9. Speak up during internal team brainstorms. In order to gain a voice in the room when you are with a client, you need to first use the one you have when you are in a room with your colleagues. You never know when you might say something that sparks an idea (and don’t worry, even if you say something that doesn’t lead anywhere, your managers will still love the fact that you were thinking and trying to be helpful).
8. Make sure you have thick skin. You are going experience challenging clients that do nothing but piss you off and yell at you. You may even have co-workers that you can’t stand dealing with. Although it may be hard to imagine, I can promise that you will learn a ton from these situations.
7. Be a news hound. Do you like to stroll into the office at 930, get a cup of coffee and a muffin, and then catch up with a few friends in the kitchen area before jumping into your work? Stop immediately. Get to work early, do a Google news search to see if there’s any stories your clients can speak to, and get your pitches out the door immediately.
6. Don’t be a media pest. Reporters get a ton of e-mail’s, and occasionally they may not see every single one of them that gets into their inbox, but speaking as a former reporter (and obviously as an extraordinarily gifted blogger) I can tell you firsthand that I read almost every e-mail I get. If I’m interested in your client, I’ll let you know. Don’t follow up with me numerous times just to see if I got your pitch. It’s 2011 and your e-mail did not go into my spam folder. I got it. I read it. I moved forward accordingly.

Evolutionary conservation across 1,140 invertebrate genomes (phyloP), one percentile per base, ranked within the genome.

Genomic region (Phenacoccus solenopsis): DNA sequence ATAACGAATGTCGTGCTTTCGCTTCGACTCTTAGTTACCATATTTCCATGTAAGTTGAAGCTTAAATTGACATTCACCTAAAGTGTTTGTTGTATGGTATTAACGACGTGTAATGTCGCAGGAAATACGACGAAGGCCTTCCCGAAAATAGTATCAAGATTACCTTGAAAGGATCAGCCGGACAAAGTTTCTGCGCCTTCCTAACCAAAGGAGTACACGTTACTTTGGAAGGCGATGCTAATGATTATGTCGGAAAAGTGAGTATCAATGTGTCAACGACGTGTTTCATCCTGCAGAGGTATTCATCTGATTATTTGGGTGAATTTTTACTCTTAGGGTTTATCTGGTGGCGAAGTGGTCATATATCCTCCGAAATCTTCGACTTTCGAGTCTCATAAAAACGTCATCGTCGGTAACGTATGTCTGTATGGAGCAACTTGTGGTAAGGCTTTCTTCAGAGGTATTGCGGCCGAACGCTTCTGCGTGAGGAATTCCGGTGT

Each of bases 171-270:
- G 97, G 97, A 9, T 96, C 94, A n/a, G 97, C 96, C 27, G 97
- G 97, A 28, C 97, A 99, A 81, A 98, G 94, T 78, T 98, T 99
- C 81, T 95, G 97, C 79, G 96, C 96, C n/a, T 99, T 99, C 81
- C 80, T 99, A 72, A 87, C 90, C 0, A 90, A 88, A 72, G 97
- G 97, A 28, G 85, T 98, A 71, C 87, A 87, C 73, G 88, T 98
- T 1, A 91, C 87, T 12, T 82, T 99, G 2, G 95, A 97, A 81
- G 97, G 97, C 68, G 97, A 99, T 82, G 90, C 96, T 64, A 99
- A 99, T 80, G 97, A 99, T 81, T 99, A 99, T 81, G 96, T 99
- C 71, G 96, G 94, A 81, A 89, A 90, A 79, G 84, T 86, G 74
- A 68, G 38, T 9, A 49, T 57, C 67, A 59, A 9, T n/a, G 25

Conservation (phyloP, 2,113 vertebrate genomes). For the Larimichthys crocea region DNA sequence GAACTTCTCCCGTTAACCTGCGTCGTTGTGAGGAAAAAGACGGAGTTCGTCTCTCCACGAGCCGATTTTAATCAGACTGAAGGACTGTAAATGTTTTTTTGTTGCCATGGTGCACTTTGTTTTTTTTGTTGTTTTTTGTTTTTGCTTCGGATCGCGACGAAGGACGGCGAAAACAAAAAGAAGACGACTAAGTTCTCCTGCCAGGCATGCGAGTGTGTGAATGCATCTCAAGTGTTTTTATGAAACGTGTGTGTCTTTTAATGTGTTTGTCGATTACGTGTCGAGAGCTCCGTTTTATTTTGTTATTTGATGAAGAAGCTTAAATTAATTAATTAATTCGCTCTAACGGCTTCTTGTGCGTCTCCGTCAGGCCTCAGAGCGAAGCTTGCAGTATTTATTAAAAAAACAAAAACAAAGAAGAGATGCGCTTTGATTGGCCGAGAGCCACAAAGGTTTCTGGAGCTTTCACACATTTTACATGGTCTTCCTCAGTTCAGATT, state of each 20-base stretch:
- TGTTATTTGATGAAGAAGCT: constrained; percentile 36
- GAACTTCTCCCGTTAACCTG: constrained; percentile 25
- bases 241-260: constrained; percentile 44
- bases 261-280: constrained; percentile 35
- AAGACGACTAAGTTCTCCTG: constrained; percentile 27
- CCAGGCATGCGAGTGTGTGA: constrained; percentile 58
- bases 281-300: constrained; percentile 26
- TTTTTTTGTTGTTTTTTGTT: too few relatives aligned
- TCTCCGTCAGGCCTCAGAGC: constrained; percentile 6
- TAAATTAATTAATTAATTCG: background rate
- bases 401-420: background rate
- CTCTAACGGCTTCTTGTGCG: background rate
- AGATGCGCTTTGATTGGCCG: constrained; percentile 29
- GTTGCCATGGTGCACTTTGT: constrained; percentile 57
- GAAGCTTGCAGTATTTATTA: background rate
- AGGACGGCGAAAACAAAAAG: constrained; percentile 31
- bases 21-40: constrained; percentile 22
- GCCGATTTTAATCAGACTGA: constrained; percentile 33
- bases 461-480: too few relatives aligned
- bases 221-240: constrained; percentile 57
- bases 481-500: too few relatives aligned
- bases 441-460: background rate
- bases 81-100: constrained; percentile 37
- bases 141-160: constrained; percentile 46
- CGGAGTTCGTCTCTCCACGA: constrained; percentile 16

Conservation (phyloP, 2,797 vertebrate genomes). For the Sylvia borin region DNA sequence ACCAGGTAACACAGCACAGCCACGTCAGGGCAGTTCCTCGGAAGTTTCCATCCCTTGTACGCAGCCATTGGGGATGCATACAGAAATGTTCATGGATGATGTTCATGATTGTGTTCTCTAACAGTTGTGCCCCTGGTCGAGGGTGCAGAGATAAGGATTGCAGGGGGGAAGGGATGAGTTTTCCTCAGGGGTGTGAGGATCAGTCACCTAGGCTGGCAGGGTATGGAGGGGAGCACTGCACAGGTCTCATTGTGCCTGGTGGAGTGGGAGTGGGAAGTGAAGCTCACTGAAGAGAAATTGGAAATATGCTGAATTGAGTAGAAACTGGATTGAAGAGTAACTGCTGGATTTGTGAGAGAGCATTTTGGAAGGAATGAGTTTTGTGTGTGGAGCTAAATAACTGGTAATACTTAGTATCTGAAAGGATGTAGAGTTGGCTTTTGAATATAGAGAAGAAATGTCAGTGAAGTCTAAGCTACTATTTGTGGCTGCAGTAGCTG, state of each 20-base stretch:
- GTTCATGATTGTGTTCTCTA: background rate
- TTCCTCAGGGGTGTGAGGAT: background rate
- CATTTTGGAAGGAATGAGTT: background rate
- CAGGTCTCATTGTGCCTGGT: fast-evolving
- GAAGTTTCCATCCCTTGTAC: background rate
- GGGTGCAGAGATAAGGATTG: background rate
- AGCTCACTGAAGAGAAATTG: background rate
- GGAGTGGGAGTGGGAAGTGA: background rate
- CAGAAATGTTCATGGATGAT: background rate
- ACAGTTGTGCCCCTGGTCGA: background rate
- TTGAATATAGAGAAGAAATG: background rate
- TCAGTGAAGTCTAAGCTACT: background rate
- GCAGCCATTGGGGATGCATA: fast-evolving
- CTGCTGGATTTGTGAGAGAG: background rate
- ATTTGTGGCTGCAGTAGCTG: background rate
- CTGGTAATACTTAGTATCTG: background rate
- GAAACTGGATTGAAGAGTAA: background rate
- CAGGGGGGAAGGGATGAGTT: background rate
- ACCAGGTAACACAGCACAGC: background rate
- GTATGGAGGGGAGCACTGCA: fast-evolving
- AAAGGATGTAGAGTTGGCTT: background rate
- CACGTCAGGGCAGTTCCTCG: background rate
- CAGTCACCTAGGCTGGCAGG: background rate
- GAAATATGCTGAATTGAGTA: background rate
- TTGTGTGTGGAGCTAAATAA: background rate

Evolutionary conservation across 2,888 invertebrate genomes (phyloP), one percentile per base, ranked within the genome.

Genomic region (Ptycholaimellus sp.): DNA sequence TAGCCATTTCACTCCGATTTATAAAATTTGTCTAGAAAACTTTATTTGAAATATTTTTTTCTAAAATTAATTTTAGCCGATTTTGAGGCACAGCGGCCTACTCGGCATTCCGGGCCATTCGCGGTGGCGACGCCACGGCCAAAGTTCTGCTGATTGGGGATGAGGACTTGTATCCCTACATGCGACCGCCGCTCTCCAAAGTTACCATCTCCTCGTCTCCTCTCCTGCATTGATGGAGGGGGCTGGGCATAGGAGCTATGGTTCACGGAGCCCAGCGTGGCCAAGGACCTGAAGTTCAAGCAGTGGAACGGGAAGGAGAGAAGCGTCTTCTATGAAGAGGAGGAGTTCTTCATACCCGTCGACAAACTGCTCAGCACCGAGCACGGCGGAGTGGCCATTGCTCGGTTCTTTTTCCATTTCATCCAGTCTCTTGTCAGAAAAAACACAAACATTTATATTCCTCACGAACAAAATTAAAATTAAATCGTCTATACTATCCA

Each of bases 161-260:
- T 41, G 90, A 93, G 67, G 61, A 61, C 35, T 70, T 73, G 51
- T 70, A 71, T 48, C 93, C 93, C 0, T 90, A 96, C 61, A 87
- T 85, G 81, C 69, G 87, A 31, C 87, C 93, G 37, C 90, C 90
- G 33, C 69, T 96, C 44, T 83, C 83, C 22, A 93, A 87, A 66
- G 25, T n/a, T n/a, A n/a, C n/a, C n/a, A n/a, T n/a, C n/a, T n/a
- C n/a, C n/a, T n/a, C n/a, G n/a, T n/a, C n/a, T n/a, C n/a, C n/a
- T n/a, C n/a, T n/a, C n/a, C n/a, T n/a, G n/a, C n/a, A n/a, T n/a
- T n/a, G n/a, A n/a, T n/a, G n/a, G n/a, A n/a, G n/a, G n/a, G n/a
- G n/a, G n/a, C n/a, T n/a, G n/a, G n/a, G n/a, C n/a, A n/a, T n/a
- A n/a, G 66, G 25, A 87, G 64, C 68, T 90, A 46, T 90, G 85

5. Speak up if you are unhappy with something. Your boss isn’t a mind reader. If you aren’t happy with your accounts or think you deserve greater compensation, arrange a meeting with the appropriate senior people, be prepared to state your case in a professional manner, and get your opinion on record. This may help your current situation, or you may not see any changes right away. But keeping your mouth shut and bottling up your frustrations will get you absolutely nowhere.
4. Be a team player and not a lone wolf. No matter how talented you may be, the quicker you learn that you can’t do everything yourself, the better off you’ll be. There’s a reason why account teams have more than just one person on them.
3. Always ask to try new things. Are you only responsible for putting together media coverage reports or just pitching the media for a specific client? Next time you find that a client has a request that isn’t on your list of responsibilities (maybe a press release or a byline, for example), ask your boss if you can take a stab at it. You will absolutely make mistakes, but your boss will love your enthusiasm and initiative (and you’ll also learn something!).
2. Don’t ever get comfortable at your job. You need to always be challenged and learning from people smarter than you are. If you aren’t getting that education, it may be time to look elsewhere (and believe me, you’ll make new friends quickly at your next stop).
And the number one way to succeed in PR is..
1. Get results. If you get media opportunities for a client, not only do you look good, but so does your manager. If you do great work on a consistent basis and keep filling up your bosses inbox with positive notes, I guarantee you will be moving up the corporate ladder in no time. And make sure to document everything that you do so that come review time you can easily showcase all of your achievements from the past year.
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